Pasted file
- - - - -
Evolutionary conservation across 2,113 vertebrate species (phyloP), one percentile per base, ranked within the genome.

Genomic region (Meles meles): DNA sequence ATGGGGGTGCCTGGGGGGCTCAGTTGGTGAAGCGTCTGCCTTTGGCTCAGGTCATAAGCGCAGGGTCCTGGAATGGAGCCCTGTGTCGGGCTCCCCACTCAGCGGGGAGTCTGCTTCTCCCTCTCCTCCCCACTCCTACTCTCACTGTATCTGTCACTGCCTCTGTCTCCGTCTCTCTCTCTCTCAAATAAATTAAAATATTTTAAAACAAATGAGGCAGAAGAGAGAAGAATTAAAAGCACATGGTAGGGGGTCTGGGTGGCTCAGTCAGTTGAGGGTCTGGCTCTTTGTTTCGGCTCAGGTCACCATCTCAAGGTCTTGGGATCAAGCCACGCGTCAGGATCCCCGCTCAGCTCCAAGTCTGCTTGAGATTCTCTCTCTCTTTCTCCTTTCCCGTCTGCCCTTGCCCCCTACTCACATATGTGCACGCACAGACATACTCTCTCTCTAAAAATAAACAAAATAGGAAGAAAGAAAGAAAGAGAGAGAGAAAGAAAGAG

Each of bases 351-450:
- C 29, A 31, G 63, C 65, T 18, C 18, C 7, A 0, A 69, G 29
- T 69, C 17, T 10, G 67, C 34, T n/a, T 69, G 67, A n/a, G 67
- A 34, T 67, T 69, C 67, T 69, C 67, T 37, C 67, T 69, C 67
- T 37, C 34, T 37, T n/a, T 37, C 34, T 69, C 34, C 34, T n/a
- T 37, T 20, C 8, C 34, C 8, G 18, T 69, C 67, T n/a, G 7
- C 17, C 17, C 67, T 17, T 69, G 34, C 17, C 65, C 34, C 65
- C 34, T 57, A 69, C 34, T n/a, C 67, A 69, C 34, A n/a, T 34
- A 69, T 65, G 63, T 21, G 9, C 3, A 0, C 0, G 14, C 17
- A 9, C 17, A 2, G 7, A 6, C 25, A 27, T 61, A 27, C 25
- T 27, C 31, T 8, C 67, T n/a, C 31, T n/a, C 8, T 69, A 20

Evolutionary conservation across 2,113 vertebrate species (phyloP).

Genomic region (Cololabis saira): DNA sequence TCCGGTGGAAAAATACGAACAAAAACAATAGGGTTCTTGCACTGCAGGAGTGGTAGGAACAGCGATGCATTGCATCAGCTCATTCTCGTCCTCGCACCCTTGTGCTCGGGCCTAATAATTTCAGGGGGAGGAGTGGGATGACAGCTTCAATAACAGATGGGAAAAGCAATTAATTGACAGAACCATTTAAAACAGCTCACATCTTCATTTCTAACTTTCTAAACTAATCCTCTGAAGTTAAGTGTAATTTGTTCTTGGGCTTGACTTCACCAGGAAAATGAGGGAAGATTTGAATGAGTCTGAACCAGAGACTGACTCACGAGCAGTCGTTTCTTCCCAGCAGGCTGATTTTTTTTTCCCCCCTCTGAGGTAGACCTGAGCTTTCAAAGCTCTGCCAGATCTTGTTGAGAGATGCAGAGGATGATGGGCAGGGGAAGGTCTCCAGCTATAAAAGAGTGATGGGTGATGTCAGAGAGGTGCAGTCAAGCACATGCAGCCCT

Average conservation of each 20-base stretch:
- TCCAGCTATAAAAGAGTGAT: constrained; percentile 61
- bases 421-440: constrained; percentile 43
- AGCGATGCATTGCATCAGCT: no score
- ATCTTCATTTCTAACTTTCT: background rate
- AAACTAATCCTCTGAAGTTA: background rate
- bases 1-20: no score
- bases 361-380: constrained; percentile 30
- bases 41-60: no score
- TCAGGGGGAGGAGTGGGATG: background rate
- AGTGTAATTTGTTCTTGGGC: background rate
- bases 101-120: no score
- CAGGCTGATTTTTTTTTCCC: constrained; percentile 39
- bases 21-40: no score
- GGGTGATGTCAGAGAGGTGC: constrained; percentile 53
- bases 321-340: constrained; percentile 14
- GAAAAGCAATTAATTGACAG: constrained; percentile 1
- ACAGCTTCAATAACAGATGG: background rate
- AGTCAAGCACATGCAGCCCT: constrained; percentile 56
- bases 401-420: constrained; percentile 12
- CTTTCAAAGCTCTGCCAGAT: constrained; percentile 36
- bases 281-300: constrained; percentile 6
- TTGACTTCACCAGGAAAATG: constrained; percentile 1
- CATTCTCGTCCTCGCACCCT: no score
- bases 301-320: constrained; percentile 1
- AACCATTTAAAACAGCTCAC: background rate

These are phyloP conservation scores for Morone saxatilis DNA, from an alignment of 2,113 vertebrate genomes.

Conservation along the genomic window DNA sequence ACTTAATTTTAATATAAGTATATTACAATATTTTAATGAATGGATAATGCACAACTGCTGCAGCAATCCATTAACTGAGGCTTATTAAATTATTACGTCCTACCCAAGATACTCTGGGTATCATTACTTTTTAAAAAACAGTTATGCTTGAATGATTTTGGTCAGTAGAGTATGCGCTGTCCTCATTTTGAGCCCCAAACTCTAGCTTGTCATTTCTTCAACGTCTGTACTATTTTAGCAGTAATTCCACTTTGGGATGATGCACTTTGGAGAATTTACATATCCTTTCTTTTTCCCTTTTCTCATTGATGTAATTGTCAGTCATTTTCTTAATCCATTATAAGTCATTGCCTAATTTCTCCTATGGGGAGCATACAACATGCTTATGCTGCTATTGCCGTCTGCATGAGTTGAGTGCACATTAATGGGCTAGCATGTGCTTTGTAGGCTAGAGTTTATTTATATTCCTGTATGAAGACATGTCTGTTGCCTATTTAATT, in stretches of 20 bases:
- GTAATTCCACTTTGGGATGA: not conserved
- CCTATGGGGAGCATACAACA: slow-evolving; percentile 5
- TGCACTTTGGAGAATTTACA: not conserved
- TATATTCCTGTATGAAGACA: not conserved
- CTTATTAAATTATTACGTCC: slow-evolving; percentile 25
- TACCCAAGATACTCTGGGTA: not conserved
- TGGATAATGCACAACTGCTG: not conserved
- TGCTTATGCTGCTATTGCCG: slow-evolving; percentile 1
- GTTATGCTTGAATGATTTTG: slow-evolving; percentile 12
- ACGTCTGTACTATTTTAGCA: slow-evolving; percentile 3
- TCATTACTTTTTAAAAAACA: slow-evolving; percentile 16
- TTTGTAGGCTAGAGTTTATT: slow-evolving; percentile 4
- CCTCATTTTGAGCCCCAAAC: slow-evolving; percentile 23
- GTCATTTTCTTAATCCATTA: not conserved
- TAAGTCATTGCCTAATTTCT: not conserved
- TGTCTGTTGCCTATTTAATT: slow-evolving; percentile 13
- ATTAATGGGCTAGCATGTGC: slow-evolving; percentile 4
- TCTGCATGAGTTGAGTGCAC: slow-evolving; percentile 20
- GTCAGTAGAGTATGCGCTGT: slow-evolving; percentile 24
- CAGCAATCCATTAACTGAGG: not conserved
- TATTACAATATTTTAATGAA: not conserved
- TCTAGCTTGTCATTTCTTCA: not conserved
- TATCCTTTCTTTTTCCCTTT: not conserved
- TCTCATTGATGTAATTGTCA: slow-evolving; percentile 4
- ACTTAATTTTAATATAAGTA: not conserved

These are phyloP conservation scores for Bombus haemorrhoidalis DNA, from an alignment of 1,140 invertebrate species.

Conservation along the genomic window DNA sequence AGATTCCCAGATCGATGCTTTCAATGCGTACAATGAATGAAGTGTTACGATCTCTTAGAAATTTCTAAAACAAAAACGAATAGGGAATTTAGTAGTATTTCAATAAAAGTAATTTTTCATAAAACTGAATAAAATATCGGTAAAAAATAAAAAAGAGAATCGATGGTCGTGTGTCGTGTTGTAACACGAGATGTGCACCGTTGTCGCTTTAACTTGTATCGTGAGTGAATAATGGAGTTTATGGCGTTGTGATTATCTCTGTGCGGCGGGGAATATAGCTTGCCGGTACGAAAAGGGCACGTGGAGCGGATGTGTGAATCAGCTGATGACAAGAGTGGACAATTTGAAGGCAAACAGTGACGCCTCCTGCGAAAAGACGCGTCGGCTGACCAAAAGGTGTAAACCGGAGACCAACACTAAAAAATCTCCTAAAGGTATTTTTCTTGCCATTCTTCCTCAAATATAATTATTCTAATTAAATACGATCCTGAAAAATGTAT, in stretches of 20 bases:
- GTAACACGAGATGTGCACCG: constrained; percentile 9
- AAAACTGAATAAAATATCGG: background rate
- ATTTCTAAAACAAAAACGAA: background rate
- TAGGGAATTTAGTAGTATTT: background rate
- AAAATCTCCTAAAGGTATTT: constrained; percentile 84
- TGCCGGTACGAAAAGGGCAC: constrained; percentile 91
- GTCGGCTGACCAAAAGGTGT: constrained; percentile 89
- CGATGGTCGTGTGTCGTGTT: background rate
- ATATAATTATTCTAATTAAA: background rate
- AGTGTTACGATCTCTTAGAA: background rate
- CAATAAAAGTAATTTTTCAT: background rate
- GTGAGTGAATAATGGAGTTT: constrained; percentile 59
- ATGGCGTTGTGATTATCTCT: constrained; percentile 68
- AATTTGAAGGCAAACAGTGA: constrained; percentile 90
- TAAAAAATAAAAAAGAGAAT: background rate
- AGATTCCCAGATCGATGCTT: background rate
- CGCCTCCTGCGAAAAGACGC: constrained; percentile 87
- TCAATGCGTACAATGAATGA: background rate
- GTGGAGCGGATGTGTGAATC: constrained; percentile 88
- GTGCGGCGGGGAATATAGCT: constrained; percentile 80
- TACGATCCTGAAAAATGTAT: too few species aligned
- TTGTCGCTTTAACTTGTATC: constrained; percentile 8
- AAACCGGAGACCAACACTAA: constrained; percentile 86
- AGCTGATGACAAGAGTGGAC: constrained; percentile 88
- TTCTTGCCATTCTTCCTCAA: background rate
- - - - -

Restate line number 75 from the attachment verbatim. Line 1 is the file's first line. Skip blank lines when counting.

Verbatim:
- AAAATCTCCTAAAGGTATTT: constrained; percentile 84